She’d never seen anything like it before. It was September 9.
“I have lived here for 30 years, but I have never seen anything like this,” she told VnExpress. She knew something was seriously wrong, because there was also a layer of dirt and ash on her car.
The surreal sky and a scene resembling perpetual predawn light have made San Francisco look like a set for a movie about the apocalypse, with reason. The area is being ravaged by raging wildfires.
The wildfires have stopped raging in the city, but smoke and ashes from Chico, a two hour drive away, attest to its presence nearby.
“Wildfires in Chico over the last three days have spread ash to many neighboring cities like San Francisco. When driving east, I can see ash in the air like snowflakes and sometimes I cannot see the road ahead,” Nguyen said.
A surreally orange sky in San Francisco on September 9, 2020. Photo by Trung Le.
Firefighters in California have been fighting against the biggest-ever wildfires on the West Coast that have forced many people to evacuate. At least eight people have died in California, Oregon and Washington in the last 24 hours and officials have said the number of fatalities could rise since there are several locations that cannot be approached at the moment.
“I woke up in the morning and thought it was still night,” said Trung Le, another Vietnamese resident of San Francisco.
“I have never seen this before. Orange sky with thick smoke making it dark as if it was sunset,” he said.
The orange sky turned gray on the afternoon of September 10, after some wildfires were put out. While Le’s area was barely touched by the flames, many of his colleagues were preparing to evacuate in case another fire broke out and spread to their area.
In Mendocino County’s Willits City, Huy Pham is one of those anticipating an evacuation order from local authorities.
“Living in a remote area with a lot of greenery is a great thing until a wildfire strikes. It is an awful annual disaster in California,” said Pham, a photographer who lives in Willits with his family. Such massive disasters only need a small fire accidentally set by someone, he noted.
A San Francisco street covered with wildfire ash from surrounding areas, September 9, 2020. Photo by Trung Le.
In Mendocino County, two large wildfires have been raging, one in Oak Fire and another one in August Complex. On the morning of September 10, the August Complex was estimated to cover 190,682 hectares, making it the largest fire complex in California history, surpassing the 2018 Mendocino Complex fire which had burned in the southern part of the Mendocino National Forest.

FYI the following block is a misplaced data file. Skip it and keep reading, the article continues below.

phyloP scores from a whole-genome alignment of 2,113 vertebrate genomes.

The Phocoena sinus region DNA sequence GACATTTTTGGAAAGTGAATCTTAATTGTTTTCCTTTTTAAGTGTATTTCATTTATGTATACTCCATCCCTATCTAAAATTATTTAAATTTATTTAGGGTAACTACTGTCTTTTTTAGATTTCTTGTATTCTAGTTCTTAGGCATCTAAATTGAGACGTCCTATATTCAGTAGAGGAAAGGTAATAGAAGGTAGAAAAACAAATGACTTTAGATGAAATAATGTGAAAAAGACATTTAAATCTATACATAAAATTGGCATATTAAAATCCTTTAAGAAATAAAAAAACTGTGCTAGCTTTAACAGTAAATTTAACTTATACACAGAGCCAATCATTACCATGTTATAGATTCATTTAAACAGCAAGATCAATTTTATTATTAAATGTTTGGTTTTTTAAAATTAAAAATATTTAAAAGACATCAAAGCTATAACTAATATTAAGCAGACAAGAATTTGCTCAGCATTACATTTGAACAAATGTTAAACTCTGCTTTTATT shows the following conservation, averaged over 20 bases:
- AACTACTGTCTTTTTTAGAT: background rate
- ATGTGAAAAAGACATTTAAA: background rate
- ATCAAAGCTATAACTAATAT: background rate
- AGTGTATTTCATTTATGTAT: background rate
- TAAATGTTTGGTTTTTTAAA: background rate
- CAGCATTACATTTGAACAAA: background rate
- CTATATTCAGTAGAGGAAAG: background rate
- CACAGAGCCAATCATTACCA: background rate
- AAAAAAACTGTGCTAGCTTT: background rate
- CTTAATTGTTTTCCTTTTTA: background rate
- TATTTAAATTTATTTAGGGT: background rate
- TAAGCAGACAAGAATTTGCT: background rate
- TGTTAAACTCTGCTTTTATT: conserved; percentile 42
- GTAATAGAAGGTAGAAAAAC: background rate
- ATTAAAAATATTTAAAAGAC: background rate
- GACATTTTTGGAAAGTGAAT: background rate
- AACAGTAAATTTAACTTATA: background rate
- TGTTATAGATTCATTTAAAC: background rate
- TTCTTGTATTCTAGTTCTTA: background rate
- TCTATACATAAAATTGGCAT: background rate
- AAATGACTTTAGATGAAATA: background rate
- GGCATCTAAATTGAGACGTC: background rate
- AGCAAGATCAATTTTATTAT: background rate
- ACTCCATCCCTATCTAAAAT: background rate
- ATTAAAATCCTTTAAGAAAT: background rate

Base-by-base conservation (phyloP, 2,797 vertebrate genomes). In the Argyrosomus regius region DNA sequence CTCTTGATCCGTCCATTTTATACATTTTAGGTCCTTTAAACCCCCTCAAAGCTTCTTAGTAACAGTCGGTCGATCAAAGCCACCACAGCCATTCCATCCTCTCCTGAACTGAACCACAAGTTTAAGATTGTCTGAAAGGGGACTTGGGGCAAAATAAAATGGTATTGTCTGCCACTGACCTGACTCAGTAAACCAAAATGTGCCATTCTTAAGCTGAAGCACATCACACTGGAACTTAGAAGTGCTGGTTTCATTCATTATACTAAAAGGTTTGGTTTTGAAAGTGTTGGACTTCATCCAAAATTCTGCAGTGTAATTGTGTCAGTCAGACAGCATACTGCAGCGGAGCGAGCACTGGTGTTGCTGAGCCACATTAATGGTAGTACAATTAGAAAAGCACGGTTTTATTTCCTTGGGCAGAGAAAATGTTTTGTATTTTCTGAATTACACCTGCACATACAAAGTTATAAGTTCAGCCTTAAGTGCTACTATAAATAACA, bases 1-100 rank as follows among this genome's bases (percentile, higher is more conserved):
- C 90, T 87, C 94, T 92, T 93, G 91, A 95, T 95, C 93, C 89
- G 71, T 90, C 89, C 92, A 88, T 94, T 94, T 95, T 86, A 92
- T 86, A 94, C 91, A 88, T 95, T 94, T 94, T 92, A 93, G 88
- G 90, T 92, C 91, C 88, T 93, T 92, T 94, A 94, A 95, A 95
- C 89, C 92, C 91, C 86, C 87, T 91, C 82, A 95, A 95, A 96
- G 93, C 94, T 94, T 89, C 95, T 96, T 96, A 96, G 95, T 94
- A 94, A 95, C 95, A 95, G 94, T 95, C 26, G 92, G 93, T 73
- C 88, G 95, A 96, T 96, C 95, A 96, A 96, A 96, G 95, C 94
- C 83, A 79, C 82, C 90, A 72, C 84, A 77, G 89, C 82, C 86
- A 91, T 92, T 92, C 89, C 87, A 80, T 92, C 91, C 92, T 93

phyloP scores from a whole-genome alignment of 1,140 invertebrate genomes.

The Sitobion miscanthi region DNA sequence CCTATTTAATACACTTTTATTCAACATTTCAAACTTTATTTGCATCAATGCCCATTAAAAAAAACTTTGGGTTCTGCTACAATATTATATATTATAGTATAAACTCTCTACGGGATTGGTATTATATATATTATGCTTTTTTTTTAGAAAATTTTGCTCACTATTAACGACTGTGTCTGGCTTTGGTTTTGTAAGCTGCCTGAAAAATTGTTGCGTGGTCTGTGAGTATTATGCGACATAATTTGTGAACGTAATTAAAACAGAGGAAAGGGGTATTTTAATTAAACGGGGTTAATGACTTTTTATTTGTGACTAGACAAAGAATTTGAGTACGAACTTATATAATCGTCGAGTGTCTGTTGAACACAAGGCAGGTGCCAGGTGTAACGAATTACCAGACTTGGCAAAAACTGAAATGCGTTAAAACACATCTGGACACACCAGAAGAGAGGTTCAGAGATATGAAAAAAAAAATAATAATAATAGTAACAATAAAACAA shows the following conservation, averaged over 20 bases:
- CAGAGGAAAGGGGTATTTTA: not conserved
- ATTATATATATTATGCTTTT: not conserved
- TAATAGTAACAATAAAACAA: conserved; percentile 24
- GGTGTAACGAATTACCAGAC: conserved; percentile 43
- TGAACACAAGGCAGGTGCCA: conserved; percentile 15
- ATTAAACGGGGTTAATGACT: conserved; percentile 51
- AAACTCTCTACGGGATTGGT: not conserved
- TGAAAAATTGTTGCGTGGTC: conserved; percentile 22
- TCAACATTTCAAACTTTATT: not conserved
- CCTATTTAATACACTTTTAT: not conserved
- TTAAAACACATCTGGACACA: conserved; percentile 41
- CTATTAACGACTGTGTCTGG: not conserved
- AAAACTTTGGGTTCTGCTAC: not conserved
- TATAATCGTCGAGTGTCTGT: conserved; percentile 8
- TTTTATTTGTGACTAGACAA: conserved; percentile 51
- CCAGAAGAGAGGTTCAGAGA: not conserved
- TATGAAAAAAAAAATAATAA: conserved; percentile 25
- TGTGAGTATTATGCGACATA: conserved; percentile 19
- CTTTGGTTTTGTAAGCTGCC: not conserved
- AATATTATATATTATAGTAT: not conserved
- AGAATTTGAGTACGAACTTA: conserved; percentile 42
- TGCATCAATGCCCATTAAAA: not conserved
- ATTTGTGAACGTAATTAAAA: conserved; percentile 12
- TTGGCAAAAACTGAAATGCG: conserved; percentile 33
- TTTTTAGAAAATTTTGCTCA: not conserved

The fires have caused a severe drop in the air quality index (AQI) in Willits, which has hovered around 400 over the last two days. Many residents are struggling to deal with the pollution.
“The sky in my area is red, dirt and ash look like snow, we must close all doors and use tapes to stick on windows for days with air filters turned on,” said Pham. He said he has reduced going out and wears N95 masks when he does. Both “staying at home and smelling the smoke are enough to trigger a headache,” he added.
Since the morning of September 7, Willits has become a “yellow area”, which means the city assesses moderate risk from the fires. An evacuation warning from the local authority has been sent to Huy’s phone. But sometimes people in remote areas do not have stable phone connections, so the police have to go there and ask them to leave.
Huy and his family members had finished packing and stood ready to leave. But, luckily, the firefighters succeeded in putting the fire out on the night of September 7, saving around 800 households. The warning was removed on the morning of September 10, but the ash remains.
This year, California has seen its biggest-ever wildfire season with around 879,000 hectares razed with four months of the season still remaining. The wildfire death count in the state has reached 16, so far.
California governor Gavin Newsom has blamed climate change. “I have no patience for climate-change deniers. It’s inconsistent with the reality on the ground, the facts,” he said.
Pham, who has lived in the U.S. for 11 years now, has witnessed three wildfires as an annual occurrence in California. The hot and dry summer weather lasting from June to October makes the place vulnerable to this disaster. Since May, there has been no rain where he lives.
Pham said he stands ready to evacuate as soon as there is an order from the authority
“Local firefighters have been able to put out around 25 percent of the wildfires. Perhaps we have to wait for the rains to put out the flames. If the wind gets strong, I think the situation will turn hopeless.”